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Dec 11-15, 2000 / Azar 21-25, 1379


* Racism:
- That's not racism, bro

- Everyone has some prejudice
- Turn off your computer
* Satire:
- Bee adab


* Religion:
- Chashm

* Bush:
- Demeaning to monkeys
- Iran-Iraq similarity irritating
- Homosexuality & Islam
dAyi hamid:
- Made me very happy

* Sadaf Kiani:
- Nothing special

- Wish it was a different topic
- Read Freud
- He's a fan
- Iran has seen worse throughout history

- Controversial opinions open eyes
- Unfairly burnt
- Balmed for holding a mirror
- Pedestrian ignorance
- Make something good out of it
- Guess who's coming for dinner
- Enjoyed it, but...

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December 15, 2000

* That's not racism, bro

... Now, any common sense, informal, non-scientific survey taken of Iranians on the subject of marriage to Blacks would reveal an overwhelming disapproval. There's no question about that -- it's not even something you can argue. You could do a completely randomized survey and you'd get the same results...

There's nothing wrong with wanting to preserve one's Iranian culture and Iranian racial characteristics in one's offspring. That is absolutely not racism. It is human nature and it is normal >>> FULL TEXT

Nariman Neyshapouri

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* Everyone has some prejudice

I have now been witnessing the arguements about this "controversial" picture ["Maryam & Daryl"] for the past I-don't-know-how-long and frankly, I am getting pretty tired of it...

... Everyone in this world has some prejudice towards something or someone. Some people are more bigoted than others. Yes, racism is alive and well, but all over the world. So let's just ignore these idiotic and ignorant folks that can't handle even a picture of a bi-racial couple, people, and move on.

Lastly I just want to say one thing that no one else has said, and that is CONGRATULATIONS! to the lovely newlyweds. I hope you have a wonderful life together and 'paayeh ham digar pir beshavid'. Keep your head up and good luck! >>> FULL TEXT


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* Turn off your computer

I am writing in regards to Mr. Yamini's letter to the editor.

Mr. Yamini writes: "What will come next in your photo gallery? The picture of an Iranian gay homosexual couple OR the picture of an Iranian gay homosexual couple who have adopted a Black little girl OR "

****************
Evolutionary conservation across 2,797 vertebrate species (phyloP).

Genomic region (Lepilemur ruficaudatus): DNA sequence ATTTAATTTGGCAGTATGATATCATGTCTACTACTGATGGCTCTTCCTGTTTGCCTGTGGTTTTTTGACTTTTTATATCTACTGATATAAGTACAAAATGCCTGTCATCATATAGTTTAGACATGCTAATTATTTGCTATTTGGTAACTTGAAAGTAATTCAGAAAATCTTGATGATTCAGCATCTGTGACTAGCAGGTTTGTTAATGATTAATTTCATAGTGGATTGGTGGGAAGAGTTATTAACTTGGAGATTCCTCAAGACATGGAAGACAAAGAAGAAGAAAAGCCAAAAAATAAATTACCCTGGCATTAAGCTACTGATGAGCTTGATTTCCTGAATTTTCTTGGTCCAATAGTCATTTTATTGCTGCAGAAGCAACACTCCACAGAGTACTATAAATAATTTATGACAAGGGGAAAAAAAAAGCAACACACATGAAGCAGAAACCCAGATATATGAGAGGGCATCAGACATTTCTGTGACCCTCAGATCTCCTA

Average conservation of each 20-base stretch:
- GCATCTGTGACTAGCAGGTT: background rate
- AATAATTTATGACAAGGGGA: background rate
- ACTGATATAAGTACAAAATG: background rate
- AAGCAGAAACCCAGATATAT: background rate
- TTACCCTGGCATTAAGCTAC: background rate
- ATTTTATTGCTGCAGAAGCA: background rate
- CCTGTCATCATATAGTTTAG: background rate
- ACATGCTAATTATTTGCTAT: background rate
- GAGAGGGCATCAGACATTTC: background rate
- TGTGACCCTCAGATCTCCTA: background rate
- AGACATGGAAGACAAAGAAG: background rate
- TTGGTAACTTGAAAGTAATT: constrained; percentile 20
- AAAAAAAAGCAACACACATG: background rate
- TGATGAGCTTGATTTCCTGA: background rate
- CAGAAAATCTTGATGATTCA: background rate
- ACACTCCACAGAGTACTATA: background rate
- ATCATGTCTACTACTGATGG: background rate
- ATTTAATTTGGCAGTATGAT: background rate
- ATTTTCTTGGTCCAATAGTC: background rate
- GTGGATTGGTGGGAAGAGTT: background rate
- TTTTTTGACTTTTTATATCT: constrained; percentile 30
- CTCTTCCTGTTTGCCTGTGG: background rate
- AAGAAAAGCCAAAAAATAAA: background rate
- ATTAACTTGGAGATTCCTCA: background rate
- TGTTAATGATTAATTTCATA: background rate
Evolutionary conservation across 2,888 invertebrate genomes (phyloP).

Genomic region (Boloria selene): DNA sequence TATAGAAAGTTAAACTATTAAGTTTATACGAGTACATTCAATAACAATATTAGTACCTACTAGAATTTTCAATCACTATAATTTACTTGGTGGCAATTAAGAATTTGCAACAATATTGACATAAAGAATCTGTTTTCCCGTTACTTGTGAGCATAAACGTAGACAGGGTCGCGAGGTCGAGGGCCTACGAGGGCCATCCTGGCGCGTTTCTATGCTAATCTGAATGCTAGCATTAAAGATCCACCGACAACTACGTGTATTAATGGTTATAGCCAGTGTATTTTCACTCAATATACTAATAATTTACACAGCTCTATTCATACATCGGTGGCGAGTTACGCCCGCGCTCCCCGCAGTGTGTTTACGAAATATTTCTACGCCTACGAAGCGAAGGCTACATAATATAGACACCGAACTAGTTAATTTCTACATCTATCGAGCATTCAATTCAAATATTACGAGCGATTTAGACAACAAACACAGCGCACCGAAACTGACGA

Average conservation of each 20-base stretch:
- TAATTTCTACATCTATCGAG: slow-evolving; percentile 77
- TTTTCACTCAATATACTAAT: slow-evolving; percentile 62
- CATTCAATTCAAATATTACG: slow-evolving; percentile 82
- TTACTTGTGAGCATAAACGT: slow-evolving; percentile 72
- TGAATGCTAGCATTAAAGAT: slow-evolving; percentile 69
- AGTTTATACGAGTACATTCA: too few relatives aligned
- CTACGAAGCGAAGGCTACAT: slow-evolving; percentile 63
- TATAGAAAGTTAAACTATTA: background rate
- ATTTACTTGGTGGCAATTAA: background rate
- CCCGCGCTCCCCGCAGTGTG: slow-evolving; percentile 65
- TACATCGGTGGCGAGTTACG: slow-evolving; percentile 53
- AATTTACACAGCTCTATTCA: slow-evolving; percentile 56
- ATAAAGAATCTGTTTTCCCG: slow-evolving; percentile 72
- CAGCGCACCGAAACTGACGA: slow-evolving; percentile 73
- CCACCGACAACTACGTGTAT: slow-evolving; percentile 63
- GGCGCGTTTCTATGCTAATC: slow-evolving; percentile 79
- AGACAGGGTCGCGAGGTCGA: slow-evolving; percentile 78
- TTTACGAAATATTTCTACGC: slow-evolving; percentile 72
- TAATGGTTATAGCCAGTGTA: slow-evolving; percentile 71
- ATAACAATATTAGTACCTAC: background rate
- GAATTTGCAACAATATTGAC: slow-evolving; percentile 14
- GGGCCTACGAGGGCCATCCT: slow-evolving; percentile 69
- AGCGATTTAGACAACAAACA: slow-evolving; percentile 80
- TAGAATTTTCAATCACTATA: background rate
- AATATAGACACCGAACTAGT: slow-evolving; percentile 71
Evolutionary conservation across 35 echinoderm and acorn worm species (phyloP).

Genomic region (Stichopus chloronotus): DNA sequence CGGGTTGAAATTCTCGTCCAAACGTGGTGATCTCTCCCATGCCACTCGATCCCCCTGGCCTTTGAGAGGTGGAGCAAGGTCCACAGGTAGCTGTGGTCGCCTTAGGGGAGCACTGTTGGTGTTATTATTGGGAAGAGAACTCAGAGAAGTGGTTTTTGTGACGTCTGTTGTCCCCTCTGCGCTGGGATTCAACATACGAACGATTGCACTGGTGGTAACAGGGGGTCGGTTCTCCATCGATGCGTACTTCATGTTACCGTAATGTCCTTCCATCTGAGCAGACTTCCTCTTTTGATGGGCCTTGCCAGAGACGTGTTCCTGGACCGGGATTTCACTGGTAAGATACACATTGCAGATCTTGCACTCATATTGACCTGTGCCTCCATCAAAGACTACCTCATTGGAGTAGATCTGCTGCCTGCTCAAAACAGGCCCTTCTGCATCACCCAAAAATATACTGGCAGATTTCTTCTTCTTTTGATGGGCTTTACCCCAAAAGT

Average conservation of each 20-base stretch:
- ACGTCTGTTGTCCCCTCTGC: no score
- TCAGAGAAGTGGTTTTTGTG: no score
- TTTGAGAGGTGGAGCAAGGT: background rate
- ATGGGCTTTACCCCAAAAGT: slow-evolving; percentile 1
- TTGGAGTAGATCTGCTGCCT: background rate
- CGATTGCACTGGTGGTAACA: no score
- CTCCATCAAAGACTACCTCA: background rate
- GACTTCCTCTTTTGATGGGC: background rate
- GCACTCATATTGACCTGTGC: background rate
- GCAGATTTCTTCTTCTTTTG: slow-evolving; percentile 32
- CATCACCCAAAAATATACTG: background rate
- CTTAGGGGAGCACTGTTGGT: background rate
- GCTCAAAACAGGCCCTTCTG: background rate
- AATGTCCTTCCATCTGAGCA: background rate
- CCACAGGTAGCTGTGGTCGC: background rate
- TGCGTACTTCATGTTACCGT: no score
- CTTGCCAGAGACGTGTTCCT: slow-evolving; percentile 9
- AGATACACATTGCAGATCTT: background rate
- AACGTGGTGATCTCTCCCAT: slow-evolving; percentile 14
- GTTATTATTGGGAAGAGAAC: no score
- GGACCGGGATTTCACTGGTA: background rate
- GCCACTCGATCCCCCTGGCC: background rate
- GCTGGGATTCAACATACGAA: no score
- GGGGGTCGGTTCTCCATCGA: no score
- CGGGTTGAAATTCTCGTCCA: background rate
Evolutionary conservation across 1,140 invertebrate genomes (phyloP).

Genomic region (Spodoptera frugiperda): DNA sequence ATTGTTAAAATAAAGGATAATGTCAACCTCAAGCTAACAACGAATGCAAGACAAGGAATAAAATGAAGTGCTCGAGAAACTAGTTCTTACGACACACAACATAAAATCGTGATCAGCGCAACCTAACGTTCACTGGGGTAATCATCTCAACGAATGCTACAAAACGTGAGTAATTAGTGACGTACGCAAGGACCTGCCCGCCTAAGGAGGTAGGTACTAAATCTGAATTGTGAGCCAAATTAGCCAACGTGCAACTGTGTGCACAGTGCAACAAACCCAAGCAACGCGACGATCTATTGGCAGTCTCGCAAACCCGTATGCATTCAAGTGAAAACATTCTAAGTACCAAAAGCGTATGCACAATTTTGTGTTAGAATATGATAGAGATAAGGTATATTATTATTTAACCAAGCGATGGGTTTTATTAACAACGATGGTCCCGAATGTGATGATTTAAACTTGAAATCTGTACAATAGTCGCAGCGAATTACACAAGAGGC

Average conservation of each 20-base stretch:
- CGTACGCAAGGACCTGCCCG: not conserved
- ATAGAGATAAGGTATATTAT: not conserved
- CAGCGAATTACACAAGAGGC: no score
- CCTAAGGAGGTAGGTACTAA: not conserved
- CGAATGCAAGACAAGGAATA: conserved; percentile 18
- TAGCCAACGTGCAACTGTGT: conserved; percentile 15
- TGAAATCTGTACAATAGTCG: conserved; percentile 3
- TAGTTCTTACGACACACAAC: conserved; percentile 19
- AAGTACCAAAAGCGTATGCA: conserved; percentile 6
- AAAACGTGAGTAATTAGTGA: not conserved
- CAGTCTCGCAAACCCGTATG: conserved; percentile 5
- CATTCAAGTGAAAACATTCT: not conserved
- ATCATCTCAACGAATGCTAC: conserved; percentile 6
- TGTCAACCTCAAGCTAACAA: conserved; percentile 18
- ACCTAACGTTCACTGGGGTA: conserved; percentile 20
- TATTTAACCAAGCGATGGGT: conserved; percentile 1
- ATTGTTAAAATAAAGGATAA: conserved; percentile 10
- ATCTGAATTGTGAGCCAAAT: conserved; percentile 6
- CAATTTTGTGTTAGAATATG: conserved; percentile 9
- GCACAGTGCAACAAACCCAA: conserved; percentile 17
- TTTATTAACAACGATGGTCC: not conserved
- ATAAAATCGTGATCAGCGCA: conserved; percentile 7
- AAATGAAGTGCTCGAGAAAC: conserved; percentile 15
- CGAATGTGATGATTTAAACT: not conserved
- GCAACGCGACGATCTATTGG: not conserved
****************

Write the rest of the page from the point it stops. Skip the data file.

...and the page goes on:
YES! I hope The Iranian DOES continue to challenge our views by presenting the beliefs and lives of all Iranians. And if you are offended or disturbed, then turn off your computer!

Shokooh Miry

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* Bee adab

My initial reaction to your pictorial comparison between President-Elect Bush (or anyone else whom you may have treated thus) and the chimpanzee was one of a deep sense of outrage, and disgust, which very quickly melted into a heap of sadness (to the brink of tears).

I had to ask myself the question "What would cause an Iranian - assuming you are one - turn the back on all the morals, 'adab', discretion, integrity, temperance, and depth that is such an integral part of our culture, and give way to such defilements of the soul as you have partaken of?" >>> FULL TEXT

Mehryar Tabib

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December 14, 2000

* Iran has seen worse throughout history

We Iranians have an ancient and rich history that is not going to fade away just because of an isolated case of an Iranian girl marrying a Black man ["Maryam & Daryl"]. Iran throughout its histories has been exposed to worse kinds of situations.

I think that the Iranian girl who has decided to marry an African-American has absolutely every right to do as she wishes but she cannot impose her choices on others. What will come next in your photo gallery? The picture of an Iranian gay homosexual couple OR the picture of an Iranian gay homosexual couple who have adopted a Black little girl OR ... How much more absurd can it become? >>> FULL TEXT

Mohammad Ali Yamini

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* Nothing special

Thank you for Shahriar Zahedi's "Daastaan-e anbeh"!!! Up to this moment, and through reading other people's cheering reactions to Sadaf Kiani's articles, I have been thinking is it only me who doesn't see anything special about them? Now I see it's not just me.

Faramarz Kaviani

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* Chashm

I was looking at the photo-cartoon titled "Seasons Greetings from Kheineken", where a hijab-wearing Iranian woman is displayed with a distorted male face and a beer bottle tucked under the garb.

It may appear funny to some, with it's computer graphic software-generated image using a photo of an actual person, what appears to be a Muslim woman in Islamic garb.

I personally find this "piece of art" to be very offensive and is a complete mockery of hijab-wearing Muslim women in Iran and elsewhere! Please do not post such insulting art work on your website in the near future.


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* Demeaning to monkeys

Regarding the comparison between George W. Bush and monkeys in the Anyway section: Very demeaning to monkeys.

Dana Jalali

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December 13, 2000

* Controversial opinions open eyes

I read your squabble with Termeh Rassi ["Drawing the line"]. I agree with you that controversial opinions open our eyes to the wrongs that sprout in our community. Whether or not they are signed is irrelevant. You reminded us by publishing the letter that indeed there are Iranian racists that are alive and thriving in cyber space. That reminder, however hurtful to the people, involved is rendering a service.

Now if someone did not ask the persons involved permission to publish their picture that is another problem ["Maryam and Daryl"] >>> FULL TEXT

Setareh Sabety

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* Unfairly burnt